Posted by TheFallen on April 01, 2002
In Reply to: Re: Redskin posted by R. Berg on April 01, 2002
: : Redskin is a racial slur today, but what was the logic behind the word's origin? Because Indians scalped their victim, I'm assuming this has something to do with it's origin. Doesn't anyone know?
: The origin had to do with skin color (or supposed skin color),
not blood. Under "redskin," the Oxford English Dictionary refers
the reader to one of the definitions for "red": "Having (or regarded
as having) a reddish skin." People of other races are similarly
called black, white, or yellow, equally unrealistically.
: The earliest quotation in the OED for "redskin" is "Ye first Meeting House was solid mayde to withstande ye wicked onsaults of the Red Skins" .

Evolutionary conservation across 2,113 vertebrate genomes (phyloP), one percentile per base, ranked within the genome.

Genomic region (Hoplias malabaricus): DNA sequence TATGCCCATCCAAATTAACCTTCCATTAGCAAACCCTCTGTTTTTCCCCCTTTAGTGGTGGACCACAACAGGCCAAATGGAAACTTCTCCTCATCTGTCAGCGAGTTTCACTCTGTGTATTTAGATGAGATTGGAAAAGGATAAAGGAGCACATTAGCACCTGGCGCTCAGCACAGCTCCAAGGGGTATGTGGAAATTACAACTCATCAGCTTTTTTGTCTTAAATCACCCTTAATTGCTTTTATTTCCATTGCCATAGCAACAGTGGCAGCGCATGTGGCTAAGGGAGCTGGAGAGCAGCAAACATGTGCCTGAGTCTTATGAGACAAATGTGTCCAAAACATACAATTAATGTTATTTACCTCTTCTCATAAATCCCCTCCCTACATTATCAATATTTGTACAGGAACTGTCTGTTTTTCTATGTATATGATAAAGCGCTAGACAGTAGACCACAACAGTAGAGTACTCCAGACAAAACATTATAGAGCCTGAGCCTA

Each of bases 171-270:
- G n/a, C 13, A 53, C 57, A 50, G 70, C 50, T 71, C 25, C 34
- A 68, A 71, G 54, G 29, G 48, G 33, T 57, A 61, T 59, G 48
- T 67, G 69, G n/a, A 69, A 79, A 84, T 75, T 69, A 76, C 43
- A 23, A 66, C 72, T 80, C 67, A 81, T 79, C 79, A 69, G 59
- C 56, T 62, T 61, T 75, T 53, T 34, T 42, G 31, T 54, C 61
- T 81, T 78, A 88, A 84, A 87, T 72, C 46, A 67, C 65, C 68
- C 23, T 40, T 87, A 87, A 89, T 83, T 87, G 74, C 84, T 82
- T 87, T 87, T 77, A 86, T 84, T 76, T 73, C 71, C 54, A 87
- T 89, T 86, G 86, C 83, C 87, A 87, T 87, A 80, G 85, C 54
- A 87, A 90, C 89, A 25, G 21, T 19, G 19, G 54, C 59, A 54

I suspect it's in some way related to Columbus's original belief that he'd found the East Indies. Red Indians, though equally as racist, was an interchangeable though probably fractionally more polite (!) term for redskins, at least in the UK, presumably to distinguish them from Indians from India and West Indians too.